COVID-19 cases are up in your region. You can’t sleep and you feel a constant tightness in your chest. You have no appetite and your stomach feels off. Could it be the coronavirus? A heart attack? Or is it anxiety?
The pandemic, with its countless uncertainties and dangers, its terror and tedium, has introduced a number of people to the world of anxiety. Mental Health Research Canada (MHRC) has repeatedly checked in with Canadians throughout the pandemic. According to its fifth and most recent poll, conducted in February, the number of people with self-reported and diagnosed feelings of anxiety and depression has reached its highest point: 25 per cent of Canadians surveyed are experiencing anxiety, while 17 per cent are experiencing depression.
But what is anxiety? And how does it differ from hard-to-avoid moments of stress? Here’s a look at symptoms, disorders and getting help:
What it feels like
Anxiety is a part of life. Most people might feel anxious over the results of a medical test, for example. But sometimes that knot-in-your-stomach feeling gets out of hand and you might feel a number of physical symptoms that go beyond simply getting sweaty palms before a job interview.
According to the Centre for Addiction and Mental Health (CAMH), acute anxiety can manifest in “heart pounding; shortness of breath; sweating; shaking; nausea; dizziness; chest pain or tightness; numbness or tingling sensations.” (You might be making a dash for the bathroom frequently as well). It can also take a toll on your thinking, giving you a sense of lingering dread that something bad might happen or that you might lose control. Some people with anxiety also report experiencing racing thoughts. According to Mental Health America, that can mean your mind might feel like it’s stuck on an endless loop, fixating on whatever is making you anxious.
Fight or flight
Humans may be at the top of the food chain, but we’re still hardwired to keep an eye out for major threats. Anxiety often triggers a “fight or flight” sensation. In other words, anxiety can be useful if you need that physiological kick to fight off a wolf in the woods or run for cover. But it’s less helpful when you’re lying in bed at night, staring at the ceiling.
CAMH says that it’s important to remember anxiety is on a continuum: some days you might feel a prick of nervousness, while other times it can be more problematic; “it can vary in frequency from occasional distress to constant unease.”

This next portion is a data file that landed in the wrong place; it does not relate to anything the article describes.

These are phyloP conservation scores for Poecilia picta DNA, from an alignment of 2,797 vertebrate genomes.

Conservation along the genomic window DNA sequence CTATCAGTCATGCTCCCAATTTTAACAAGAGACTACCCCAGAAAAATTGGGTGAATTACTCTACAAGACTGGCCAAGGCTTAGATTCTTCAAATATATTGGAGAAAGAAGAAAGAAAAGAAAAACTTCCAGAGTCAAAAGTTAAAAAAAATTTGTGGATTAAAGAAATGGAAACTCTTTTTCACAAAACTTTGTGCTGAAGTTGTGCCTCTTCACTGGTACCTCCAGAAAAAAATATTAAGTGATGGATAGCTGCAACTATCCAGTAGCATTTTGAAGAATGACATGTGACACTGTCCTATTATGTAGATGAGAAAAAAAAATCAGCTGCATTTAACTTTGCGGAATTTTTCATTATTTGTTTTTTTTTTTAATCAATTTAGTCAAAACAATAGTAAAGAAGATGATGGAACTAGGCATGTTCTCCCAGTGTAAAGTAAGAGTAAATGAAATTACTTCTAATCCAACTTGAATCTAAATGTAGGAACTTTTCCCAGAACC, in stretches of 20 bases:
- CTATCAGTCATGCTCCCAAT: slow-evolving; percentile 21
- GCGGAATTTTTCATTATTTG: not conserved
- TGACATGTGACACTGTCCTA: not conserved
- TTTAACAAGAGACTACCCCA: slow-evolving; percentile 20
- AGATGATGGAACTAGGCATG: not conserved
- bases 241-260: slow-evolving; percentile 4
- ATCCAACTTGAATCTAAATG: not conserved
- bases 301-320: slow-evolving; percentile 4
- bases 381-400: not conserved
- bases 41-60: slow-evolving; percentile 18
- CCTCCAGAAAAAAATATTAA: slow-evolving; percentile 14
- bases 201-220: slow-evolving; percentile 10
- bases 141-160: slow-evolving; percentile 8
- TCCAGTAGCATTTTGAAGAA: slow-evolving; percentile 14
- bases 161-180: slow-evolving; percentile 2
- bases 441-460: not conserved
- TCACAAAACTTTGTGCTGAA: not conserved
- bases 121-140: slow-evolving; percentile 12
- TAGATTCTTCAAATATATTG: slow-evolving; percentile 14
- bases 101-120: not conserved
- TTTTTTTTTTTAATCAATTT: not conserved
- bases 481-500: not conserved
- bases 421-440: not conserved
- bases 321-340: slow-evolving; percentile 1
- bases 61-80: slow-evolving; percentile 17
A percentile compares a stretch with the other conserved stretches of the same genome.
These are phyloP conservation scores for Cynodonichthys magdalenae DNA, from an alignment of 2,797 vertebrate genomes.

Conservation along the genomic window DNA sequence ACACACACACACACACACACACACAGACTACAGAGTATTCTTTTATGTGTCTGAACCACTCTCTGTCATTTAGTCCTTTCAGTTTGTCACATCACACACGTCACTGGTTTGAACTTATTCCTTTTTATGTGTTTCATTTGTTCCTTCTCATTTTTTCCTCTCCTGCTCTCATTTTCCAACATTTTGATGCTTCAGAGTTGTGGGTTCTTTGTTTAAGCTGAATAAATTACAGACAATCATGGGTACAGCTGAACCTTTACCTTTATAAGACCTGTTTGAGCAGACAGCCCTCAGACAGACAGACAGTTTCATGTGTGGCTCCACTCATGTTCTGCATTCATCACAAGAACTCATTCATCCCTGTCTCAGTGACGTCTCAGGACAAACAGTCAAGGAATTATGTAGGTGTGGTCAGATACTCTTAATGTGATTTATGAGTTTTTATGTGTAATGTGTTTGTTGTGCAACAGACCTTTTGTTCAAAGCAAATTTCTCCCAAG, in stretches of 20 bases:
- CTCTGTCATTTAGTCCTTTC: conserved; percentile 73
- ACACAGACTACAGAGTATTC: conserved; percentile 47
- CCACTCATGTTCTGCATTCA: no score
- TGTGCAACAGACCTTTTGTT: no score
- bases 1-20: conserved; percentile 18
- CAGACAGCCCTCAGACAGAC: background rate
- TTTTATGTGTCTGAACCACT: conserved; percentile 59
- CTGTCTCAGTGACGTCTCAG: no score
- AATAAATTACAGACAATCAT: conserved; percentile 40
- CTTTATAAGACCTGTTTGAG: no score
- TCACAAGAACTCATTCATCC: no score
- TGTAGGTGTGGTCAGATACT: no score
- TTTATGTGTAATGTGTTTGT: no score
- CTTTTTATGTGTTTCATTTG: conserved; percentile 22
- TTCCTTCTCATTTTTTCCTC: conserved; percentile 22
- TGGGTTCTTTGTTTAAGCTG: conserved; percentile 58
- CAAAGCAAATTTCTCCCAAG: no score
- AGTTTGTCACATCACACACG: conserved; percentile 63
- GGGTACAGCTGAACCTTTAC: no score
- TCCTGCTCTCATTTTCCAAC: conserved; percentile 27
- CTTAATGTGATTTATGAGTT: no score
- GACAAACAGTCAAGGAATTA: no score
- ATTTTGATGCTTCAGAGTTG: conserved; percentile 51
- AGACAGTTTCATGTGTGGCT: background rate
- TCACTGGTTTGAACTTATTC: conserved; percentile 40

When is it a disorder?
Health Canada characterizes anxiety disorders as driven “by excessive and persistent feelings of nervousness, anxiety, and even fear.” According to Anxiety Canada, different disorders have common symptoms in adults that can be grouped into four main areas: physical responses, thoughts, emotions and behaviours. Anxiety disorders can lead to major disruptions in daily life, and can “interrupt or even stop adults from participating in a variety of experiences such as attending higher education, pursuing meaningful work, joining social, athletic or recreational clubs, being in relationships, and more.”
There are number of different disorders related to anxiety such as obsessive compulsive disorder or panic disorder. Generalized anxiety disorder is defined by the American Psychiatric Association as “excessive anxiety and worry occurring more days than not for a period of at least six months, about a number of events or activities” and features “difficulty in controlling worry and at least three associated physical symptoms (e.g., muscle tension, sleep difficulties, trouble concentrating).” Symptoms can differ between the different disorders and some people can experience overlap with other mood disorders, such as depression.
It’s pretty common
Mood disorders such as anxiety are fairly common, even before COVID-19 upended daily life. According to Health Canada, in 2013 an estimated 3 million Canadians, or 11.6 per cent of those aged 18 years or older, reported that they had a mood and/or anxiety disorder.
What you can do
CAMH recommends seeing your doctor if the anxiety is “frequent, intense, severe and prolonged, causing constant unease and distress.” And if the anxiety is “excessive, causes you distress and/or interferes with your daily activities,” getting in touch with a mental health professional is suggested.
Depending on symptoms and severity, a doctor or mental health professional might have different suggestions for treatment. One popular tool is called Cognitive Behavioural Therapy (CBT). It’s not a one-size-fits-all solution, but this form of talk therapy can help some people mange their anxiety. The Mayo Clinic describes it as a structured way to become more “aware of inaccurate or negative thinking so you can view challenging situations more clearly and respond to them in a more effective way.”
For people who are experiencing less severe forms of anxiety, relaxation techniques can help. And, based on MHRC polling, it appears that the great outdoors can help. According to its polling, two-fifths of Canadians said that getting outside had a positive impact on their mental health, even more so that indoor activities.
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